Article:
Here comes a film that goes by a different beat of the romantic-comedy drum. (500) Days of Summer is a serio-romantic comedy and is a nice elixir to the pipe-dream romances churned out by the studios each year. The story is told in a non-linear manner and from the male perspective. Why it works as well as it does is because of a well-written script, which is honest and quirky, fun and everlasting – even if love isn’t always meant to last – and the collective efforts of the stars (Joseph Gordon-Levitt and Zooey Deschanel) and director Marc Webb. Anytime you can reference Bergman’s The Seventh Seal and have a dance number set to the tune of Hall & Oates (and not be inclined to roll your eyes at the absurdness), then you know you’ve made something special.

THE HURT LOCKER

2. The Hurt Locker

Kathryn Bigelow may not be an upper-echelon director but she could be. Her body of work is small compared to other filmmakers, having only made eight films over the course of twenty-seven years. But it is impressive that of all the films about the war in Iraq, hers is the biggest success. The Hurt Locker doesn’t appeal to a particular political base, and it keeps the action on the front line, not in Washington. Of all the horror films and scarefests released this year, this by far was the most thrilling. I was on the edge of my seat the entire time, knowing little about the film before watching it. Though, The Hurt Locker is more than thrills. Jeremy Renner’s portrayal as a bomb disposal expert provides much insight in the human psyche during wartime. He along with the rest of his team undergoes much stress, and we witness this stress with each new bomb disposal opportunity. Bigelow’s film is raw and visceral thanks in large part to Barry Ackroyd’s (United 93) cinematography. Paired with her direction we get a microcosm perspective making Locker that much more exhilarating to watch.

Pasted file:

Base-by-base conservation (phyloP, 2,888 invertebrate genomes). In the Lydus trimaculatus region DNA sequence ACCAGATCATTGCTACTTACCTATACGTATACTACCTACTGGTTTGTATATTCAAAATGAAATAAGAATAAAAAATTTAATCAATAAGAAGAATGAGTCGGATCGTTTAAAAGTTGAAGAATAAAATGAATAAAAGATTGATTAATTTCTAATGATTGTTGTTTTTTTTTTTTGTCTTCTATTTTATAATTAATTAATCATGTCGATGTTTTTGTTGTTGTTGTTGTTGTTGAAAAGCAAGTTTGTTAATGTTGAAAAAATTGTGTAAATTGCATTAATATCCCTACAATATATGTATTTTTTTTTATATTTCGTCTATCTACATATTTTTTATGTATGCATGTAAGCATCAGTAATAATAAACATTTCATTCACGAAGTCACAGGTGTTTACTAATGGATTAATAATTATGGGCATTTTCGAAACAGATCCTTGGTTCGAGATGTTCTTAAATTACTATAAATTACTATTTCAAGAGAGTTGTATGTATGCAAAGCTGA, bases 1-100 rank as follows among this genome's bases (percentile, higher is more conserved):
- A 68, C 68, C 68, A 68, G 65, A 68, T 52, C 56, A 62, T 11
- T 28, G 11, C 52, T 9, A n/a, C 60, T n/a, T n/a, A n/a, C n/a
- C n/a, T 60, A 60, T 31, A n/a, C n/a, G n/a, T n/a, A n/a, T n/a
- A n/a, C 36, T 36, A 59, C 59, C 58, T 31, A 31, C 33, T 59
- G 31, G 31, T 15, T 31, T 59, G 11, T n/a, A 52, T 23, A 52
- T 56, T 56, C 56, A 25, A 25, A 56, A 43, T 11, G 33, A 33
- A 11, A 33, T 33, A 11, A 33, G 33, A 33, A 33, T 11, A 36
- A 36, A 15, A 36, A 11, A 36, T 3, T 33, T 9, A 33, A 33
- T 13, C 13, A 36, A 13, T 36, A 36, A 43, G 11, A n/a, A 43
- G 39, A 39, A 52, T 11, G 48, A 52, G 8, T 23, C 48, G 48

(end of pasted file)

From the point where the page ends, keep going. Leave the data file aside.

UP IN THE AIR

1. Up in the Air

Jason Reitman is the best young director in Hollywood. There, I said it. Starting with Thank You for Smoking and continuing with Juno, Reitman has demonstrated growth. With Up in the Air, the director has entered a new realm: auteur. Comparing it to his two previous works, you can see Reitman all over this. Not just in the direction, but also in the writing and the acting. George Clooney has never been better and Reitman harnesses Clooney’s effervescent charm and channels it in the character or Ryan Bingham, a corporate downsizer who has racked up nearly ten million miles. As someone who thinks about the importance of cinema and how the films of today will be looked at in the years to come, I can with utmost certainty say that Up in the Air will be there. When people want a window perspective of what life was like in 2009, this is the film. It is commentary on how society is regressing as far as the economy is concerned, but Reitman’s film is also part character study and part romantic comedy (the kind like Preston Sturgess used to make). And just when you think the film is going to have a Frank Capra-esque ending, Reitman pulls the rug and leaves everything up in the air.

Tags: , , , , , , , , , , , , , , , , ,